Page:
American King James Version×) are resurrected to rule with Him, to sit on thrones with Him (Revelation 20:4 Revelation 20:4And I saw thrones, and they sat on them, and judgment was given to them: and I saw the souls of them that were beheaded for the witness of Jesus, and for the word of God, and which had not worshipped the beast, neither his image, neither had received his mark on their foreheads, or in their hands; and they lived and reigned with Christ a thousand years.
American King James Version×). This resurrection is to eternal life. Verse 6 goes on to say: "Blessed and holy is he that has part in the first resurrection: on such the second death has no power, but they shall be priests of God and of Christ, and shall reign with him a thousand years."
...And You Shall Live
We learn from this that there is a second death for some. This means that there must be a second life, a second physical life similar to this one. If there weren't, there could be no second death. Verse five helps us understand this: "But the rest of the dead lived not again until the thousand years were finished." Who are the rest of the dead? By definition it must be those who are not Christ's, those who never knew Jesus Christ or never knew Him well enough to accept Him as their personal Savior, through whom one can receive eternal life. Verse five ends by describing the resurrection to eternal life of those in Christ as "the first resurrection." These words show that there is a second, subsequent resurrection for those who were not "in Christ." Upon these, the second death does have power, so it is a resurrection to a physical existence.
It is described in more detail in Ezekiel 37. Here Ezekiel describes a vision where he was projected into the future into a valley full of dry bones, of the skeletons of people who were long since dead. Verses five and six follow: "Thus says the Lord God unto these ones, Behold, I will cause breath to enter into you and you shall live. And I will lay sinews [muscles] upon you, and will bring flesh upon you, and cover you with skin, and put breath in you, and you shall live; and you shall know that I am the Lord."
Could it be any clearer? Here is a prophesied resurrection to a second physical existence. If it weren't physical, there would be no need for muscles, skin and breath. Spirit beings given eternal life don't need these. Only physical human beings do. Then we see clearly that once God has put these dead people back together, they have the opportunity to "know that [He] is the Lord." This is their opportunity for salvation. This is my father's opportunity for eternal life.
Don't Lose Sight of the Future
I intend to be there when he wakes up, one thousand years after my resurrection to an eternal spirit existence as one of those who is "in Christ," one thousand years during which we have the opportunity to transform this world into a perfect world ruling with Jesus Christ in the kingdom of God. One thousand years is not too long a time to wait, especially when you are a spirit being and a part of God's spiritual family. Second Peter 3:8 tells us that "one day is with the Lord as a thousand years, and a thousand years as one day." Time will simply fly by when we are working with Jesus Christ to prepare the world for the second resurrection, the biggest resurrection in terms of numbers, as most people in the world today and throughout history are not "in Christ."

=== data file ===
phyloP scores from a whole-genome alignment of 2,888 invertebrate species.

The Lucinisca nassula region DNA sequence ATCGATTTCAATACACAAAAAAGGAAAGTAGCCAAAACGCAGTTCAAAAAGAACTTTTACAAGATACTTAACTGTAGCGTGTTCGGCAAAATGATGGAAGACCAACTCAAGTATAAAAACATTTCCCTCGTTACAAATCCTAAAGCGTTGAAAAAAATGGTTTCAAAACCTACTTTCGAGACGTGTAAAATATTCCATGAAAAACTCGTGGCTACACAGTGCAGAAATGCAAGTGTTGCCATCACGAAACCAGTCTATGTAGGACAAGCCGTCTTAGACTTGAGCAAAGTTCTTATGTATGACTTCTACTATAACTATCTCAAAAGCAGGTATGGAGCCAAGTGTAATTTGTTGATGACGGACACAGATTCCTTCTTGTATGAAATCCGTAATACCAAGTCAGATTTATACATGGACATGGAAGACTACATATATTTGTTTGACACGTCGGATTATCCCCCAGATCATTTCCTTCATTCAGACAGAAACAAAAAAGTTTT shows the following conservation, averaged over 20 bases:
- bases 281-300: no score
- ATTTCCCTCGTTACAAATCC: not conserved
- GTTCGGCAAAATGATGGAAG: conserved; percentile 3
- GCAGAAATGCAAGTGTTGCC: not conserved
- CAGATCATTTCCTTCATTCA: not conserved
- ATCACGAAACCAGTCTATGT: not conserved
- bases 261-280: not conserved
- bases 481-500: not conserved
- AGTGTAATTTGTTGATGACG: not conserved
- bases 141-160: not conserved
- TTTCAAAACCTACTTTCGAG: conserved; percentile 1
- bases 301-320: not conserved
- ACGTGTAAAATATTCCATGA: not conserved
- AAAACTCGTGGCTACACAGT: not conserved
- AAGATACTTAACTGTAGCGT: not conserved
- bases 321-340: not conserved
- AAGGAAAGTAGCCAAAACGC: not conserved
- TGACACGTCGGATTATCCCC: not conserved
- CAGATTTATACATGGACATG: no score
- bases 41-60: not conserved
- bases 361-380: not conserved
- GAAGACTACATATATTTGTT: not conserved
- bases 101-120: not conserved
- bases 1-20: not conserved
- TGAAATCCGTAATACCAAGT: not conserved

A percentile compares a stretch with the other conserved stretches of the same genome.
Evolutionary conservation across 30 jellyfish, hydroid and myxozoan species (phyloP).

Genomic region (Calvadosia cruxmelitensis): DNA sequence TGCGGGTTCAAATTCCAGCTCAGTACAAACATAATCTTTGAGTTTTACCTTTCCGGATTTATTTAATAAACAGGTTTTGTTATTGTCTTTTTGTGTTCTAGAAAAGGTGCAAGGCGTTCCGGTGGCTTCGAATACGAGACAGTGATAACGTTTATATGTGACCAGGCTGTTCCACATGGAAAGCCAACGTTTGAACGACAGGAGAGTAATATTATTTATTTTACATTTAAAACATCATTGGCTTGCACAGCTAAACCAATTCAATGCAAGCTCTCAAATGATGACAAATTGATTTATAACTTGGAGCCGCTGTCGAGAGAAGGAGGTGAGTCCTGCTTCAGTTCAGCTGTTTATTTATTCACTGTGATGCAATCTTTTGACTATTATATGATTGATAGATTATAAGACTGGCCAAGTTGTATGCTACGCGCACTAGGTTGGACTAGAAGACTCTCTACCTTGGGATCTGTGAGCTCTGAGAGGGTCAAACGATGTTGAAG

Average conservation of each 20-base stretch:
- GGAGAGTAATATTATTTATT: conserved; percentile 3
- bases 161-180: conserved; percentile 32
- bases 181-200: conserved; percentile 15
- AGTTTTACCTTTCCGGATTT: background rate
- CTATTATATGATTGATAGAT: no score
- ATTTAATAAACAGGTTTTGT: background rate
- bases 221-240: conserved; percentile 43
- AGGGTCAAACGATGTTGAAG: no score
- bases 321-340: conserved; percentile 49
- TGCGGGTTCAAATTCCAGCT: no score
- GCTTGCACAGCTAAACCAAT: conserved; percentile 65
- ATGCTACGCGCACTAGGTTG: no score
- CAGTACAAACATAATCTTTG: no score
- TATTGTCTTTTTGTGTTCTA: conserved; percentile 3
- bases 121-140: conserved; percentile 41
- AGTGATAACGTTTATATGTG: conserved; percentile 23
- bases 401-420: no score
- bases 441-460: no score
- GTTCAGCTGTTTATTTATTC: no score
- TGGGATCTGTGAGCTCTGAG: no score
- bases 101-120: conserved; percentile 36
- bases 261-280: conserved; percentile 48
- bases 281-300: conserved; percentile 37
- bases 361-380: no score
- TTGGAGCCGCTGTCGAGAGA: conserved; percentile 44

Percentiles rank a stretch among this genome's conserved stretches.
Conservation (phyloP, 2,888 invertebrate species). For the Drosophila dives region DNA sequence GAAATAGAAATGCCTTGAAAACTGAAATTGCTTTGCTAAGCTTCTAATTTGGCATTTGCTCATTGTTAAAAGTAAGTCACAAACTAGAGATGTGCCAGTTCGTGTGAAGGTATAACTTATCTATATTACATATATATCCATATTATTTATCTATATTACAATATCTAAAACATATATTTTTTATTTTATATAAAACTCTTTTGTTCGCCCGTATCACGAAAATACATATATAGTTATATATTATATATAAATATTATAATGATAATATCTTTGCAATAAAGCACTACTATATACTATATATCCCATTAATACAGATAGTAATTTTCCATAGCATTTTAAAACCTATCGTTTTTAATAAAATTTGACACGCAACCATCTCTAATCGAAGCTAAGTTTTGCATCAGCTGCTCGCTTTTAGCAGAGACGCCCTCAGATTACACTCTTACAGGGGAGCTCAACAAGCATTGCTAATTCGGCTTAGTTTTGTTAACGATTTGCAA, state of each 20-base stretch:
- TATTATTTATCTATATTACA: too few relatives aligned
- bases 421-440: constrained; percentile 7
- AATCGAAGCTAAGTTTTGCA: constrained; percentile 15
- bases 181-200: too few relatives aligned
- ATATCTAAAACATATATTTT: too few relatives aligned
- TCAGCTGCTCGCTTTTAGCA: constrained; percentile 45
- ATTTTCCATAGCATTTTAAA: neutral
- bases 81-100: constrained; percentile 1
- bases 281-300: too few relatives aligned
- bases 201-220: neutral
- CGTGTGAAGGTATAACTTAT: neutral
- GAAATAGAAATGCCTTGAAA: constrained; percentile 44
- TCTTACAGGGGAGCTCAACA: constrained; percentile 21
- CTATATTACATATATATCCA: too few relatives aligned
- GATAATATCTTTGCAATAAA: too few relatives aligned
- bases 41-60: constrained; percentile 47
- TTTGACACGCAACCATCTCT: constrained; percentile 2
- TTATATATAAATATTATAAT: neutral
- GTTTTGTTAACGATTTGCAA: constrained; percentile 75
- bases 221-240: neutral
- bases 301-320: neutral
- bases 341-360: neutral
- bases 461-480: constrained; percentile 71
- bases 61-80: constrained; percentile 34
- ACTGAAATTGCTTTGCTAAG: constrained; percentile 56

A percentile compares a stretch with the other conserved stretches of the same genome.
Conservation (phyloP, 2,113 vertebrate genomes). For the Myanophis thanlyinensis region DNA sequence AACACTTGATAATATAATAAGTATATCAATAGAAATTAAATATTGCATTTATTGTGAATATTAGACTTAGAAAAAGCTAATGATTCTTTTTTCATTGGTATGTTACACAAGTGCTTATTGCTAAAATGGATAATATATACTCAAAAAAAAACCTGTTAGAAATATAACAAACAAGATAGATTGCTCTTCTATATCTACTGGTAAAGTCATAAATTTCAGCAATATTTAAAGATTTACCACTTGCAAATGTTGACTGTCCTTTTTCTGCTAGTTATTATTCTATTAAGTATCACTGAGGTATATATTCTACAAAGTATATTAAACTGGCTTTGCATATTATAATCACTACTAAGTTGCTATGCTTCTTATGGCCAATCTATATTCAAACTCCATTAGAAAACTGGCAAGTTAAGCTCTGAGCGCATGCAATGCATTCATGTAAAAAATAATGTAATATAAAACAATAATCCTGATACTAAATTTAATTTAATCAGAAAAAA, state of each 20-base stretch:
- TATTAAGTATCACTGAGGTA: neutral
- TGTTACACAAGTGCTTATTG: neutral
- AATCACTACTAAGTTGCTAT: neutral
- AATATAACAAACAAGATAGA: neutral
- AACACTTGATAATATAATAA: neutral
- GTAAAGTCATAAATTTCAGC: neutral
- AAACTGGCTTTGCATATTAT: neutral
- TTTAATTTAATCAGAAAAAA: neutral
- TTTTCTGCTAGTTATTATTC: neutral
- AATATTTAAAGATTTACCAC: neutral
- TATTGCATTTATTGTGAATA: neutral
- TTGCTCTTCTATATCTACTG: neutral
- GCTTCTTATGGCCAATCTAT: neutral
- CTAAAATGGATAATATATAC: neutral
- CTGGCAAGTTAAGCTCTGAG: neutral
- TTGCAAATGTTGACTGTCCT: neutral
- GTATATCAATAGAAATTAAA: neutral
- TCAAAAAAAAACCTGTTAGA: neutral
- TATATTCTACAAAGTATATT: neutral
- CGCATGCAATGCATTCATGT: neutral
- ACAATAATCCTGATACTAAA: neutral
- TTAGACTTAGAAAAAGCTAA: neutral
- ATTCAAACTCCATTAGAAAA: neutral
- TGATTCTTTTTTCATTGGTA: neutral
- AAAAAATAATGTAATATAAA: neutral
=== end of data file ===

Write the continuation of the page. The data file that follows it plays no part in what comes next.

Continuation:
What a glorious future we have to look forward to. Trying to encourage people through a time of great persecution, the Apostle Paul pointed the Thessalonians to the hope of the resurrection in each of the five chapters of his first epistle to them. After describing the first resurrection towards the end of chapter four, the apostle adds the following words in verse 18: "Therefore comfort one another with these words."
What a comfort it is to know the truth of God, that God "is not willing that any should perish, but that all should come to repentance" (2 Peter 3:9 2 Peter 3:9The Lord is not slack concerning his promise, as some men count slackness; but is long-suffering to us-ward, not willing that any should perish, but that all should come to repentance.
American King James Version×) and (as many other verses indicate), receive eternal life-including my father, and yours, and everybody else's.
Through all the confusion within the churches of God during the last few years, many have lost their understanding of God's plan of salvation, of the fact that our great God is offering every single individual who has ever lived an opportunity to be in His family. Sometimes we can get so worked up about problems in the church and so disgruntled over things that have happened in the past that we can lose sight of the precious truths that God has revealed to us.
Let's not lose sight of the goal of God's kingdom. Let's all strive to make sure that we are in that first resurrection, ready to welcome our unbelieving loved ones in the second. UN